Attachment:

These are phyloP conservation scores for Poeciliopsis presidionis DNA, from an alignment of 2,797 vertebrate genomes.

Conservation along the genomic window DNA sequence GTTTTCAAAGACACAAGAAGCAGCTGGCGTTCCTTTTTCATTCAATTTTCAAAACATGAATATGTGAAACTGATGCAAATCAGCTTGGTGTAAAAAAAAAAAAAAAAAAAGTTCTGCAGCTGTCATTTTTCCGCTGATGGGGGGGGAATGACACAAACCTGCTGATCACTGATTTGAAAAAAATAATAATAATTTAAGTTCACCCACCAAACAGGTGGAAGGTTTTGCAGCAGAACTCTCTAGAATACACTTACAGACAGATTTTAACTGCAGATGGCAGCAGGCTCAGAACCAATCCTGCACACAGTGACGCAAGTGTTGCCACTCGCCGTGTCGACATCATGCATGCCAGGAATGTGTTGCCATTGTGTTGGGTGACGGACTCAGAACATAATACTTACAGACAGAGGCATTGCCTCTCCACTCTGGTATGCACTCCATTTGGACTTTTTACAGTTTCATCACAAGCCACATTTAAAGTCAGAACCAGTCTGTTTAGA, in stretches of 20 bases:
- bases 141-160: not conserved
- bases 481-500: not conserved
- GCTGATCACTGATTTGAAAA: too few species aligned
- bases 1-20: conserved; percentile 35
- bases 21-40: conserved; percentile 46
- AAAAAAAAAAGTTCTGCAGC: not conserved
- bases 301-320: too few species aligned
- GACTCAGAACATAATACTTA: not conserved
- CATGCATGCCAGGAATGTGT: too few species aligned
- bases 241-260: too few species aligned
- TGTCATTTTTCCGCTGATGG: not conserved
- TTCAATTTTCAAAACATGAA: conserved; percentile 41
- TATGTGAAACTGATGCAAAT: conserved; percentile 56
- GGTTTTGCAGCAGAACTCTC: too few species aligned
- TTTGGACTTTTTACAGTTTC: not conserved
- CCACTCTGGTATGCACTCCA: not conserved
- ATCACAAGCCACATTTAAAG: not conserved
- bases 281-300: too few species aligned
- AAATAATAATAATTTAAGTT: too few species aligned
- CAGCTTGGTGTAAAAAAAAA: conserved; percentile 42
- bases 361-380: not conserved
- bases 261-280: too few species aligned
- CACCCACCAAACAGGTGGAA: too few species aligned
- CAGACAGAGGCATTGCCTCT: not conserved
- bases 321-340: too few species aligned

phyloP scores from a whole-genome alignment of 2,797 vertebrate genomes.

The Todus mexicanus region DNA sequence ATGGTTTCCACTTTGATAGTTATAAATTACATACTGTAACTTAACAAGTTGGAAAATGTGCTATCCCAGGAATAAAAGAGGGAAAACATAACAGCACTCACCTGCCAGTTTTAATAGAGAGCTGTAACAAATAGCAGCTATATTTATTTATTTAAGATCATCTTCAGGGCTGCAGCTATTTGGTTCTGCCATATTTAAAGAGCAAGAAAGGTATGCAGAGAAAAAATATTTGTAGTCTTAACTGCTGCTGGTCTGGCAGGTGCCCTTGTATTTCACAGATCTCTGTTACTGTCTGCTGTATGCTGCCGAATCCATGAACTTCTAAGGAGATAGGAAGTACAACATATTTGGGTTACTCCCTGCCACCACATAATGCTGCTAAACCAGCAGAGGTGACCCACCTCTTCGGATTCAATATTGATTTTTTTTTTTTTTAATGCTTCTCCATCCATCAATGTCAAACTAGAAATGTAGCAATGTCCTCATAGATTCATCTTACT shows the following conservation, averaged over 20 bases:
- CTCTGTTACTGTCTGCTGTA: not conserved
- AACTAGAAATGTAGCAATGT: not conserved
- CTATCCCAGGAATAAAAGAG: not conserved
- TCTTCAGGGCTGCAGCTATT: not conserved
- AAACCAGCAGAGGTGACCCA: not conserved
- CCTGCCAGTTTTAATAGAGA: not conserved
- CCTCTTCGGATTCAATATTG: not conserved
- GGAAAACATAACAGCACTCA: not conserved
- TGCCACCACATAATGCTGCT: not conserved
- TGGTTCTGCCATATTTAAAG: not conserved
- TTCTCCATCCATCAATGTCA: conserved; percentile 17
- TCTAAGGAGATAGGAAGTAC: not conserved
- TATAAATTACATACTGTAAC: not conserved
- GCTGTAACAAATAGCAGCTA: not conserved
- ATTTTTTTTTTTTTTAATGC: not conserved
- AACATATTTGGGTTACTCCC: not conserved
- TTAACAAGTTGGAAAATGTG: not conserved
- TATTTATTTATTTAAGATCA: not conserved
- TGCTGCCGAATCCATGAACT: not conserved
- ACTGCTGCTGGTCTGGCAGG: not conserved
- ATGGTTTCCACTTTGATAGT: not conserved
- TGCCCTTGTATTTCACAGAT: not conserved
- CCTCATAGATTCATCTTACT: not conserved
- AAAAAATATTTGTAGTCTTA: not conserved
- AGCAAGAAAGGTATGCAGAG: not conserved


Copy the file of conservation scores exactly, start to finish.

These are phyloP conservation scores for Poeciliopsis presidionis DNA, from an alignment of 2,797 vertebrate genomes.

Conservation along the genomic window DNA sequence GTTTTCAAAGACACAAGAAGCAGCTGGCGTTCCTTTTTCATTCAATTTTCAAAACATGAATATGTGAAACTGATGCAAATCAGCTTGGTGTAAAAAAAAAAAAAAAAAAAGTTCTGCAGCTGTCATTTTTCCGCTGATGGGGGGGGAATGACACAAACCTGCTGATCACTGATTTGAAAAAAATAATAATAATTTAAGTTCACCCACCAAACAGGTGGAAGGTTTTGCAGCAGAACTCTCTAGAATACACTTACAGACAGATTTTAACTGCAGATGGCAGCAGGCTCAGAACCAATCCTGCACACAGTGACGCAAGTGTTGCCACTCGCCGTGTCGACATCATGCATGCCAGGAATGTGTTGCCATTGTGTTGGGTGACGGACTCAGAACATAATACTTACAGACAGAGGCATTGCCTCTCCACTCTGGTATGCACTCCATTTGGACTTTTTACAGTTTCATCACAAGCCACATTTAAAGTCAGAACCAGTCTGTTTAGA, in stretches of 20 bases:
- bases 141-160: not conserved
- bases 481-500: not conserved
- GCTGATCACTGATTTGAAAA: too few species aligned
- bases 1-20: conserved; percentile 35
- bases 21-40: conserved; percentile 46
- AAAAAAAAAAGTTCTGCAGC: not conserved
- bases 301-320: too few species aligned
- GACTCAGAACATAATACTTA: not conserved
- CATGCATGCCAGGAATGTGT: too few species aligned
- bases 241-260: too few species aligned
- TGTCATTTTTCCGCTGATGG: not conserved
- TTCAATTTTCAAAACATGAA: conserved; percentile 41
- TATGTGAAACTGATGCAAAT: conserved; percentile 56
- GGTTTTGCAGCAGAACTCTC: too few species aligned
- TTTGGACTTTTTACAGTTTC: not conserved
- CCACTCTGGTATGCACTCCA: not conserved
- ATCACAAGCCACATTTAAAG: not conserved
- bases 281-300: too few species aligned
- AAATAATAATAATTTAAGTT: too few species aligned
- CAGCTTGGTGTAAAAAAAAA: conserved; percentile 42
- bases 361-380: not conserved
- bases 261-280: too few species aligned
- CACCCACCAAACAGGTGGAA: too few species aligned
- CAGACAGAGGCATTGCCTCT: not conserved
- bases 321-340: too few species aligned

phyloP scores from a whole-genome alignment of 2,797 vertebrate genomes.

The Todus mexicanus region DNA sequence ATGGTTTCCACTTTGATAGTTATAAATTACATACTGTAACTTAACAAGTTGGAAAATGTGCTATCCCAGGAATAAAAGAGGGAAAACATAACAGCACTCACCTGCCAGTTTTAATAGAGAGCTGTAACAAATAGCAGCTATATTTATTTATTTAAGATCATCTTCAGGGCTGCAGCTATTTGGTTCTGCCATATTTAAAGAGCAAGAAAGGTATGCAGAGAAAAAATATTTGTAGTCTTAACTGCTGCTGGTCTGGCAGGTGCCCTTGTATTTCACAGATCTCTGTTACTGTCTGCTGTATGCTGCCGAATCCATGAACTTCTAAGGAGATAGGAAGTACAACATATTTGGGTTACTCCCTGCCACCACATAATGCTGCTAAACCAGCAGAGGTGACCCACCTCTTCGGATTCAATATTGATTTTTTTTTTTTTTAATGCTTCTCCATCCATCAATGTCAAACTAGAAATGTAGCAATGTCCTCATAGATTCATCTTACT shows the following conservation, averaged over 20 bases:
- CTCTGTTACTGTCTGCTGTA: not conserved
- AACTAGAAATGTAGCAATGT: not conserved
- CTATCCCAGGAATAAAAGAG: not conserved
- TCTTCAGGGCTGCAGCTATT: not conserved
- AAACCAGCAGAGGTGACCCA: not conserved
- CCTGCCAGTTTTAATAGAGA: not conserved
- CCTCTTCGGATTCAATATTG: not conserved
- GGAAAACATAACAGCACTCA: not conserved
- TGCCACCACATAATGCTGCT: not conserved
- TGGTTCTGCCATATTTAAAG: not conserved
- TTCTCCATCCATCAATGTCA: conserved; percentile 17
- TCTAAGGAGATAGGAAGTAC: not conserved
- TATAAATTACATACTGTAAC: not conserved
- GCTGTAACAAATAGCAGCTA: not conserved
- ATTTTTTTTTTTTTTAATGC: not conserved
- AACATATTTGGGTTACTCCC: not conserved
- TTAACAAGTTGGAAAATGTG: not conserved
- TATTTATTTATTTAAGATCA: not conserved
- TGCTGCCGAATCCATGAACT: not conserved
- ACTGCTGCTGGTCTGGCAGG: not conserved
- ATGGTTTCCACTTTGATAGT: not conserved
- TGCCCTTGTATTTCACAGAT: not conserved
- CCTCATAGATTCATCTTACT: not conserved
- AAAAAATATTTGTAGTCTTA: not conserved
- AGCAAGAAAGGTATGCAGAG: not conserved